Chapter 1: Go’nder Holler
The postman paused to wipe the sweat from his dripping brow, then continued up the…was this supposed to be a driveway?
Two dirt ruts meandered up the ridiculously steep hillside, grass growing in between them. Steep was an understatement,
but incredulously, he could see where deer or cows had made paths slanting down the sides. Must be the kind of critters
with two legs shorter than the others. The morning’s rain showers had made the ruts muddy enough that the mail
truck had gotten stuck near the bottom of the trail. Of all days!! In his hand, he had a certified letter which
had to be signed for personally.
This being his second week on the job, he’d never been up the Dennis’s house before, although he’d heard
an earful, none of it too encouraging. The family had lived there for generations and were well known in the valley.
Mr. Dennis had a reputation as a tough old bird. As the postman walked, he noticed dozens of “No Trespassing”
signs tacked to the trees all around him. As if anyone would ever voluntarily set foot inside Go’nder Holler!
But today, he had to.
Damp with sweat from the humid air, trudging along the left-hand rut, he came at last to a clearing and saw what looked
to be the house. One of those ancient farmhouses, with cheap, outlandish-looking additions stuck here and there. The
paint was peeling and chipped, the tin roof sagging and shingled with old beer cans hammered flat. Several outbuildings
were scattered about, covered in brown tar paper. Countless junk cars and old lawn mowers were scattered here and there,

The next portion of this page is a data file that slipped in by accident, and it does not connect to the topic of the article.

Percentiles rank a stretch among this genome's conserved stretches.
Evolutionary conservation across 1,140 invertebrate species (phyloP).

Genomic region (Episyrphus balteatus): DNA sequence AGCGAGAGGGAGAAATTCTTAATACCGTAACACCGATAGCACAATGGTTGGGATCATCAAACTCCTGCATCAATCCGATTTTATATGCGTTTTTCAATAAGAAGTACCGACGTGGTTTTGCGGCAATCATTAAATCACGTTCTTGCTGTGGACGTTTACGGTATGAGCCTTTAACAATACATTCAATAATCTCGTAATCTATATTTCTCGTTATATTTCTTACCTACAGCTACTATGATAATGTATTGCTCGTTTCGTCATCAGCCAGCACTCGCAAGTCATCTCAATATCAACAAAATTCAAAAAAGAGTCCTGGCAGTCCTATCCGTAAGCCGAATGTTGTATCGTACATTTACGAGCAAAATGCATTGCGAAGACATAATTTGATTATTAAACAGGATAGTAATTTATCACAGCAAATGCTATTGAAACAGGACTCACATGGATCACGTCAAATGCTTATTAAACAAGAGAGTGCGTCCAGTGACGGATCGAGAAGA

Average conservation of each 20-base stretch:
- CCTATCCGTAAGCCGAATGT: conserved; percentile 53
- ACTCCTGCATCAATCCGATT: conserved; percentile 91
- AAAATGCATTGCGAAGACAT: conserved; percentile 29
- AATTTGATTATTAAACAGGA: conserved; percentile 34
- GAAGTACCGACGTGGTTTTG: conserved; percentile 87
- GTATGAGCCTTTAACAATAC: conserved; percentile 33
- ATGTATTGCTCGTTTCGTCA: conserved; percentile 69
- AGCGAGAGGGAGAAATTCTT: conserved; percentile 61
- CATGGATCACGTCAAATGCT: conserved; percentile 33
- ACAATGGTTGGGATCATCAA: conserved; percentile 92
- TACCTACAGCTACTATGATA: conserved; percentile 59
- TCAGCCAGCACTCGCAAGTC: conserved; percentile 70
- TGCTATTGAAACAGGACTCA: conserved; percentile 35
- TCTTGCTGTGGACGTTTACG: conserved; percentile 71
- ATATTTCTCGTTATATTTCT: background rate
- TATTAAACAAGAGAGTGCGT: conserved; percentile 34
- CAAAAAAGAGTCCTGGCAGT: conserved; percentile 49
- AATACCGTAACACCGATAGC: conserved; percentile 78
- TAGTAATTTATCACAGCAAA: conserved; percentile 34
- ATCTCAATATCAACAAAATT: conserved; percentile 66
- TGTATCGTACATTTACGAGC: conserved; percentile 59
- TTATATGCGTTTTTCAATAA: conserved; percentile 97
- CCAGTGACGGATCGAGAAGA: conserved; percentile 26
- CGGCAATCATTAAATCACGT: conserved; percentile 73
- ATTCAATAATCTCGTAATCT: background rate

some rusted away right down to the frames. Chickens pecked in the dust, searching for grubs amid the scraggly weeds.
Garbage littered the yard.
As the mailman stepped hesitantly out of the trees, a pack of bluetick hounds commenced to barking and howling. Two
or three raced over to him, causing him to stop short and draw his bag in front of him protectively. The others stayed
where they were, baying lazily at the sky from the porch steps. On the porch itself, a solitary figure clad in Dickies
overalls was seated in a cane chair, whittling. His long black hair, streaked with gray, hung in sweaty strands.
His lower lip was pooched out in a sneer of concentration beneath a dark, jutting brow. The postman guessed that this
must be Mr. Dennis.
“Shut up, you goddam hounds!” The figure on the porch tossed aside his whittling, and reached behind
him for a twelve-gauge shotgun. “Jist you hold it right there.”
“Whoa!” The postman held both hands up in front of his chest. “Just the mail, Mistuh Dennis.
Got you a certified letter what needs signin’.”
“Ah got a perfectly good mailbox down by th’ road. Cain’t you read? I doan’ ‘low
nobody on my land.”
“Th’ letter needs yo’ personal autygraph, Mistuh Dennis. Cain’t just stick it inside the
apple crate like ushual. By the by, y’all got hornets nestin’ in yo’ mailbox. Make my job easier
if you removed ‘em.”
Denny scowled. “You sure you ain’t from the welfare office?”
“I done told you already…I’m jus’ the mailman.”
“What happened to the old one?”
“He up and quit las’ week. Rabid coon bit him. Now hurry up and sign for this, if you please, Mistuh
Dennis. I ain’t got all day. An X’ll do fine if you cain’t write your name.”
Denny lowered his gun and took the letter from the postman. When he saw the return address, his brow creased into
a sharp, unhappy frown, and his fist tightened around the butt of the shotgun.
Out in the pasture, Denny's two sons, Ferris and Burris, were riding ATVs around the property, inspecting the day’s
handiwork. They’d been clearing stumps and kudzu since sunup, trying to reclaim the fertile land from the encroaching
woods left there by many generations of neglect. Huge piles of brush and uprooted invasive vines lay all around the
edge of the field. Burris, the elder son, had blond hair down to his shoulders,
partially obscured by a black cap with a NASCAR logo. A wad of chewing tobacco
bulged in his cheek beneath a generous, flaring nose. He wore faded jeans and
a black T-shirt with the motto “Liquor in the front, Poker in the rear.”
Ferris, five years younger, also bore the family nose, as well as piercing blue eyes and a ginger mullet pulled pack